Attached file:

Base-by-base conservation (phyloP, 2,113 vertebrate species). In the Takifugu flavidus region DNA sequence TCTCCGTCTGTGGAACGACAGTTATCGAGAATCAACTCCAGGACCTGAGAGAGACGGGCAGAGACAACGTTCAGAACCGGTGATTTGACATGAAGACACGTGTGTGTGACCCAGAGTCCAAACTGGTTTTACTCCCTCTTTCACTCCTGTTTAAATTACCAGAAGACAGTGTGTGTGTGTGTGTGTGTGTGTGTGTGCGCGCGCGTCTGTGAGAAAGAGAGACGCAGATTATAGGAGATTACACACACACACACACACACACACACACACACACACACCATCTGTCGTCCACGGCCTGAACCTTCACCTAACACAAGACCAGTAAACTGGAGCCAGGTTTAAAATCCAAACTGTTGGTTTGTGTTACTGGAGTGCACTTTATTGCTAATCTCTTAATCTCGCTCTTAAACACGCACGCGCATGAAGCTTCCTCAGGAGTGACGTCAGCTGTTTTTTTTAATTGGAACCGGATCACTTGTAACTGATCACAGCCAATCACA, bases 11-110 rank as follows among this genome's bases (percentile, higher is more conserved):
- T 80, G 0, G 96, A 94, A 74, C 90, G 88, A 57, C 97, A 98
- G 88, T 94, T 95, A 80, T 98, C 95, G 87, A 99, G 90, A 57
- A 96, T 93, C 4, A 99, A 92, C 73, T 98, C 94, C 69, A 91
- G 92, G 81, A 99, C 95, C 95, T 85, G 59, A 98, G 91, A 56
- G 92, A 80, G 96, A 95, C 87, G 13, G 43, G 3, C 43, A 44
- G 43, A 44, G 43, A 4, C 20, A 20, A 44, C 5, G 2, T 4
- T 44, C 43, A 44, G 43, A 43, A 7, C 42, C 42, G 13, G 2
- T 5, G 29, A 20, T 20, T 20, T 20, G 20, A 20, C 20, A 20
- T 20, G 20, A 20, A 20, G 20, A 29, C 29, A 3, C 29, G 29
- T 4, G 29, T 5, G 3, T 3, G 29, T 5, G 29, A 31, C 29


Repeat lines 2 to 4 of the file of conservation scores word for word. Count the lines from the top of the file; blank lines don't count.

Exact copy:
- T 80, G 0, G 96, A 94, A 74, C 90, G 88, A 57, C 97, A 98
- G 88, T 94, T 95, A 80, T 98, C 95, G 87, A 99, G 90, A 57
- A 96, T 93, C 4, A 99, A 92, C 73, T 98, C 94, C 69, A 91